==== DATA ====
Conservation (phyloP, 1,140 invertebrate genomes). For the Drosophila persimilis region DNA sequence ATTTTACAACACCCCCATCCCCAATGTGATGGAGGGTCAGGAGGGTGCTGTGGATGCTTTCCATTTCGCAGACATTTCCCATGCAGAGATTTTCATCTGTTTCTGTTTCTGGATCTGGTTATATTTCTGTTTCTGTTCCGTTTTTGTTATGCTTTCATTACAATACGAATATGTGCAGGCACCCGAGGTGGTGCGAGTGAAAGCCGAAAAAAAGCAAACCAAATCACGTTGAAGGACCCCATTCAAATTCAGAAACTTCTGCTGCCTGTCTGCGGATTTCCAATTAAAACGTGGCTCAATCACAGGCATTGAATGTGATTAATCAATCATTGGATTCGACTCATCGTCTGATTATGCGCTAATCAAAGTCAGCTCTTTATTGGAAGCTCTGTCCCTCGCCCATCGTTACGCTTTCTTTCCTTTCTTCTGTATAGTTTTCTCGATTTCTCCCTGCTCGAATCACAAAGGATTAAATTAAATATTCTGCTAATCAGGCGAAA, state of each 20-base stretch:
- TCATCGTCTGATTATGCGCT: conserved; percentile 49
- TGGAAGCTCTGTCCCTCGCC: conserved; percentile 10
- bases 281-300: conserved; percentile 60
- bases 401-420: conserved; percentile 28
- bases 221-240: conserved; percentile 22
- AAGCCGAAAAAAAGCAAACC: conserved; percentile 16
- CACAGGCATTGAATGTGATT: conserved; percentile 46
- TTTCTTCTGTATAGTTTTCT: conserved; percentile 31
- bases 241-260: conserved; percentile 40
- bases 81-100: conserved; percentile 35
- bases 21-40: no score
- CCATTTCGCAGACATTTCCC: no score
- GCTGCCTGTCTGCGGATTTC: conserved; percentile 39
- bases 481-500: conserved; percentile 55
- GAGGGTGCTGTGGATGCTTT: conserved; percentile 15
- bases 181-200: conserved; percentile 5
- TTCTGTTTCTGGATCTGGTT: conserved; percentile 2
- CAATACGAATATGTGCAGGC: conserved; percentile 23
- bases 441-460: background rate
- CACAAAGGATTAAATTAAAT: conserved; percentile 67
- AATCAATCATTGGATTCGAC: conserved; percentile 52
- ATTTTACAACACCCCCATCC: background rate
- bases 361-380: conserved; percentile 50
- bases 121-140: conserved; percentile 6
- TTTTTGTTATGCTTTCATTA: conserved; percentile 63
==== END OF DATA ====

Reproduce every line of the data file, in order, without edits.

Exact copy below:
Conservation (phyloP, 1,140 invertebrate genomes). For the Drosophila persimilis region DNA sequence ATTTTACAACACCCCCATCCCCAATGTGATGGAGGGTCAGGAGGGTGCTGTGGATGCTTTCCATTTCGCAGACATTTCCCATGCAGAGATTTTCATCTGTTTCTGTTTCTGGATCTGGTTATATTTCTGTTTCTGTTCCGTTTTTGTTATGCTTTCATTACAATACGAATATGTGCAGGCACCCGAGGTGGTGCGAGTGAAAGCCGAAAAAAAGCAAACCAAATCACGTTGAAGGACCCCATTCAAATTCAGAAACTTCTGCTGCCTGTCTGCGGATTTCCAATTAAAACGTGGCTCAATCACAGGCATTGAATGTGATTAATCAATCATTGGATTCGACTCATCGTCTGATTATGCGCTAATCAAAGTCAGCTCTTTATTGGAAGCTCTGTCCCTCGCCCATCGTTACGCTTTCTTTCCTTTCTTCTGTATAGTTTTCTCGATTTCTCCCTGCTCGAATCACAAAGGATTAAATTAAATATTCTGCTAATCAGGCGAAA, state of each 20-base stretch:
- TCATCGTCTGATTATGCGCT: conserved; percentile 49
- TGGAAGCTCTGTCCCTCGCC: conserved; percentile 10
- bases 281-300: conserved; percentile 60
- bases 401-420: conserved; percentile 28
- bases 221-240: conserved; percentile 22
- AAGCCGAAAAAAAGCAAACC: conserved; percentile 16
- CACAGGCATTGAATGTGATT: conserved; percentile 46
- TTTCTTCTGTATAGTTTTCT: conserved; percentile 31
- bases 241-260: conserved; percentile 40
- bases 81-100: conserved; percentile 35
- bases 21-40: no score
- CCATTTCGCAGACATTTCCC: no score
- GCTGCCTGTCTGCGGATTTC: conserved; percentile 39
- bases 481-500: conserved; percentile 55
- GAGGGTGCTGTGGATGCTTT: conserved; percentile 15
- bases 181-200: conserved; percentile 5
- TTCTGTTTCTGGATCTGGTT: conserved; percentile 2
- CAATACGAATATGTGCAGGC: conserved; percentile 23
- bases 441-460: background rate
- CACAAAGGATTAAATTAAAT: conserved; percentile 67
- AATCAATCATTGGATTCGAC: conserved; percentile 52
- ATTTTACAACACCCCCATCC: background rate
- bases 361-380: conserved; percentile 50
- bases 121-140: conserved; percentile 6
- TTTTTGTTATGCTTTCATTA: conserved; percentile 63